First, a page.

Alum Gabriela Talavera mirrored Adreveno’s sentiments about working under constrained timing.
By Sarah Tanner on August 13, 2019
PUC alum Justin Smith graduated in 2006 with a degree in business and a passion for sportscasting. The voice of the Pioneers during his college years, Smith developed a love of announcing that recently helped land him a position with the Sacramento River Cats as a regular announcer for their minor league baseball games.
“I’ve been interested in announcing since my senior year of high school,” Smith explains. “My experiences at PUC taught me the basics of speaking loud and clear to a large crowd, and having an Adventist education is something that helps you wherever you go.”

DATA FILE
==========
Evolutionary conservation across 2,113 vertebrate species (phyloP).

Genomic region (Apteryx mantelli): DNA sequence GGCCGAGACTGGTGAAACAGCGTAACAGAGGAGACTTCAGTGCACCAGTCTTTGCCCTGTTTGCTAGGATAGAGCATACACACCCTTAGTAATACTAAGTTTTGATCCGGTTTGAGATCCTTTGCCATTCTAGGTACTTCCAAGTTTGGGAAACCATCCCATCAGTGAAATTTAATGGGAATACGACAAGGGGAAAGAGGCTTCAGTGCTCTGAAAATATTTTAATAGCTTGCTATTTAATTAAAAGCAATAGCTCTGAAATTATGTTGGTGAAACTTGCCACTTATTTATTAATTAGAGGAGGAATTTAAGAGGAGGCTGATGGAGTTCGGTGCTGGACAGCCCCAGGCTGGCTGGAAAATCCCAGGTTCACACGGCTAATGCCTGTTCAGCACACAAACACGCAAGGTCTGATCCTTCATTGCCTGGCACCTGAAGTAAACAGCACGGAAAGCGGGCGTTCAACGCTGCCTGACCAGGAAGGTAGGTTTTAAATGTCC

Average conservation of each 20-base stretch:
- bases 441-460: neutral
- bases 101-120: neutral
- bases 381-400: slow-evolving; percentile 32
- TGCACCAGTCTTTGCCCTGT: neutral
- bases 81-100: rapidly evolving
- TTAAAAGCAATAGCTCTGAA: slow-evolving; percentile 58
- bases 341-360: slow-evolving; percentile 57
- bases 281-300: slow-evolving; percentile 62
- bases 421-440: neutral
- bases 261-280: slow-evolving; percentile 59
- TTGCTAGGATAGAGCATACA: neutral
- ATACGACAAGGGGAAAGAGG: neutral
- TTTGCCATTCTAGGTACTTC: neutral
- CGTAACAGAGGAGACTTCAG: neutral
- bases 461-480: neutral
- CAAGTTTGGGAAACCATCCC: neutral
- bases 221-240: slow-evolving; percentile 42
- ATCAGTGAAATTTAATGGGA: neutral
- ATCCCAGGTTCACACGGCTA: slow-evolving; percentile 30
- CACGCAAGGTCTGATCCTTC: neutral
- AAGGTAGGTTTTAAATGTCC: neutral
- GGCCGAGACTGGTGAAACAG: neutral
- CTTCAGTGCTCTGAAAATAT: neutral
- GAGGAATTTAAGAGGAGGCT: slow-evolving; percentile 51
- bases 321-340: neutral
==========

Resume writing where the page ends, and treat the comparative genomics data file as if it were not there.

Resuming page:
Each River Cats game requires five or six hours of intense focus, including time before and after the game to run through scripts, become familiar with the batting line-ups, and prepare for the first pitches, national anthem, and interactions with other announcers.
When asked what his favorite aspect of announcing is, Smith said it was the fact that he could share his skills with his local high school, and contribute to their basketball and volleyball games.
“I get the most joy from announcing at Sacramento Adventist Academy’s games. My primary focus is on that school. The River Cats position is a great opportunity, but I find
By Sarah Tanner on August 6, 2019
Danielle Nelson, a psychology student from PUC’s graduating class of 2014, just received her Ph.D. from Palo Alto University after extensive hands-on training at Stanford University and the Los Angeles Children’s Hospital.